Psychologist Robert Sternberg developed a theory that helps explain the many ways we experience love.
Some years ago, I was dating a guy who took his time telling me he loved me. He told me he didn’t want to say it until he knew he wanted to say it forever. I was okay with that because I knew I wouldn’t say it back unless I felt the same. So when he finally whispered it in my ear on that warm September night by the river, I knew what it meant, and after whispering it back, I asked, “Does this mean I’ll be Mrs. Kleehammer someday?”
He said it did. And 15 years later, I’m still Mrs. Kleehammer.
There’s nothing like hearing those three magic words— I love you — to send waves of fuzzy warmth radiating throughout your entire body. But have you ever been in a relationship where those words were exchanged — but you found yourself wondering if you both meant the same thing?
We tend to use the word love to describe our positive feelings for everyone and everything — from our parents, friends, pets, and romantic love interests to our favorite dessert recipe. Psychologist Robert Sternberg has developed a theory that can help us begin to understand the various ways we experience love. He calls it the “Triangular Theory of Love” — triangular because love consists of three components in combination: intimacy, passion, and commitment.
Intimacy is a sense of closeness, friendship, having a bond. Passion is the sensual, sexual attraction, and commitment is the decision and plan to remain committed to the relationship.
We experience different types of love based on the presence and absence of each of these three components.
Non-love is the absence of intimacy, passion and commitment. It’s what we feel for new acquaintances (at least those that we don’t fall in love with at first sight). Most of the time, non-love is not even considered an actual type of love at all — for obvious reasons — but I would argue that there can still be love at this level. After all, Jesus wanted everyone to love one another, right? It’s not that he was saying we all need to be intimately and passionately committed to people we’ve never met, but that we are supposed to foster love in the form of good will toward our fellow humans because we all brothers and sisters.
Liking is a level of intimacy without passion or commitment. This is the type of love we feel for our buddy who loves to bike with us, or pal who hosts game night every week. It’s even the kind of love we feel for our college bestie, who has been better at keeping in touch and arranging get-togethers than we ever expected. Great conversations, companionship, mutual interests — these are the things that gradually lead to solid friendships. Liking, even though it doesn’t come with passion or commitment, can nurture a close bond. Play cards and share a pizza enough times with the same person, confide a few things in one another, and they’ll inevitably become a major part of your life. Liking is kind of the foundation-like layer of love in your life.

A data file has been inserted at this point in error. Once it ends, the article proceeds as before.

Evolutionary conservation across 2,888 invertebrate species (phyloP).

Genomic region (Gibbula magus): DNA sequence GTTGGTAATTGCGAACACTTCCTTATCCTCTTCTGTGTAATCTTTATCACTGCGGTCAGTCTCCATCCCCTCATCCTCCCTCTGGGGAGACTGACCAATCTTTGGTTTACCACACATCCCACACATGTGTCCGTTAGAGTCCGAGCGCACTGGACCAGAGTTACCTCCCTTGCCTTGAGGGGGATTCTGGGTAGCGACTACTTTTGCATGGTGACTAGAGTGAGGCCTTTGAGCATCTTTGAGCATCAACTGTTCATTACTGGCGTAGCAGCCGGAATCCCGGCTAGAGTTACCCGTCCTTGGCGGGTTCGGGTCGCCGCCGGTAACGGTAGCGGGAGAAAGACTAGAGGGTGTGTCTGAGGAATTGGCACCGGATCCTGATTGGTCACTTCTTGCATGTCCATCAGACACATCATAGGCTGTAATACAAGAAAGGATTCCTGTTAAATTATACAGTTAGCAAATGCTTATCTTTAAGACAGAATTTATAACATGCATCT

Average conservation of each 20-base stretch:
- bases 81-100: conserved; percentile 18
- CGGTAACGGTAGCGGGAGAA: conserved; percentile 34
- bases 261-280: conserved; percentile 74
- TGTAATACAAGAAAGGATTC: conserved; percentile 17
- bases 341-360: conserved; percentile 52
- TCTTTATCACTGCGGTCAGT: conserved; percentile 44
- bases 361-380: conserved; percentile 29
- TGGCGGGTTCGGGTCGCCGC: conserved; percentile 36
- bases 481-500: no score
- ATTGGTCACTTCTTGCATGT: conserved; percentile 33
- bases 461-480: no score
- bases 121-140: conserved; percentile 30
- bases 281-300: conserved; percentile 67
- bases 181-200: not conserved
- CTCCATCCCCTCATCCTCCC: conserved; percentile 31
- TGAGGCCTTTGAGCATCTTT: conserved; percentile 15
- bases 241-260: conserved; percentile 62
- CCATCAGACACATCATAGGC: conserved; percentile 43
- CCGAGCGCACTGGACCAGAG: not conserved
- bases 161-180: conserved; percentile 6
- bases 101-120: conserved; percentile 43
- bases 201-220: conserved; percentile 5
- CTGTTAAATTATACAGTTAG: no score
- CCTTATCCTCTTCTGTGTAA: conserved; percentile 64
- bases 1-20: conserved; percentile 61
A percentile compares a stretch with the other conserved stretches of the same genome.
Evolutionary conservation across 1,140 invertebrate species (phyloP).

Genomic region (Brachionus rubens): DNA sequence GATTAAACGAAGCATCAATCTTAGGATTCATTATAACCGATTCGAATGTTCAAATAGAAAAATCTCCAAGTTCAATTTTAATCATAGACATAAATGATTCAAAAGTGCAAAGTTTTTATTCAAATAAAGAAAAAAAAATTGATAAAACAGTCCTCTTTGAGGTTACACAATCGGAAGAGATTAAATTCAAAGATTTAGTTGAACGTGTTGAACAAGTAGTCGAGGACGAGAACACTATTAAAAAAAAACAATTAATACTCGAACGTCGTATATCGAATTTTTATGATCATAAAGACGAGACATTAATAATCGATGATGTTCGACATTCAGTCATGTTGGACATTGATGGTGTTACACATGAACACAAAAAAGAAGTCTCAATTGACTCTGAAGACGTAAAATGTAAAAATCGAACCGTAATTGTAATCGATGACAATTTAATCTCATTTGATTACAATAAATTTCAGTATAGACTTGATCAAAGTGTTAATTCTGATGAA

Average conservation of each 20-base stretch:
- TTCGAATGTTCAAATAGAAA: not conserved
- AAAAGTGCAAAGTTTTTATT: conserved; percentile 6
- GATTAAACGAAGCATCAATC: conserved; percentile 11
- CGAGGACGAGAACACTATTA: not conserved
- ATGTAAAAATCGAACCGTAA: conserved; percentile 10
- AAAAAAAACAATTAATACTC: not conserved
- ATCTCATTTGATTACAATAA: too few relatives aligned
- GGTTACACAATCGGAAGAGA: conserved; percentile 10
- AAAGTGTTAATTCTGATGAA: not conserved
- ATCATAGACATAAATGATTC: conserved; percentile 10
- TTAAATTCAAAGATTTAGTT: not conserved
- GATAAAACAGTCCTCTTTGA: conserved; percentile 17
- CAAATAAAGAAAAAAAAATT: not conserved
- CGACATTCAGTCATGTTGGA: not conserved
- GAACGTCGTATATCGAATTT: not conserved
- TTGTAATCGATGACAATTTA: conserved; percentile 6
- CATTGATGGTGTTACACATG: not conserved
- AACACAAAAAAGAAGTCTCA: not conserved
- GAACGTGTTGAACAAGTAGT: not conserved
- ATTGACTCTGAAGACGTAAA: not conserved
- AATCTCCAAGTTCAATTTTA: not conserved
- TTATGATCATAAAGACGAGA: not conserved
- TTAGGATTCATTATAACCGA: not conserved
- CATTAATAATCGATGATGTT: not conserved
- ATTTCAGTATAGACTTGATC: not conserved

Infatuation is passion without intimacy or commitment. This is the crush that you can’t stop thinking about, or the guy you’ve had a few dates with and are crazy about. It’s the moment when your new guy walks in the room and your heart nearly leaps out of your chest. Many would argue that infatuation should be considered a form of lust rather than love, but those who experience it often do consider themselves “in love.” Sadly, though fun at times, this state is fleeting — it either fades away or progresses into a more substantial form of love. And thank goodness, because who could sustain that amount of sheer heart-thumping craziness for more than a few months? You’d never get anything done, because infatuated people can’t focus on anything besides the object of their attraction. Dishes go unwashed, the car oil stays unchanged, the LinkedIn profile stays un-updated. But it’s sweet while it lasts, right?
Romantic love is intimacy and passion without commitment, describing a state that most serious dating relationships go through before any kind of real plans for the future are involved. This is the heavenly “falling in love” moment — but still the stage when you’re hesitant to mention your sister’s wedding in the fall for fear he’ll think you’re inviting him. Many are content to stay here for a while, and simply enjoy the journey together, but others find themselves in the classic situation of “wondering where the relationship is going.” When this happens, intimacy leads to heartfelt conversations that clarify each other’s feelings. Hopefully, you’re both headed in the same direction.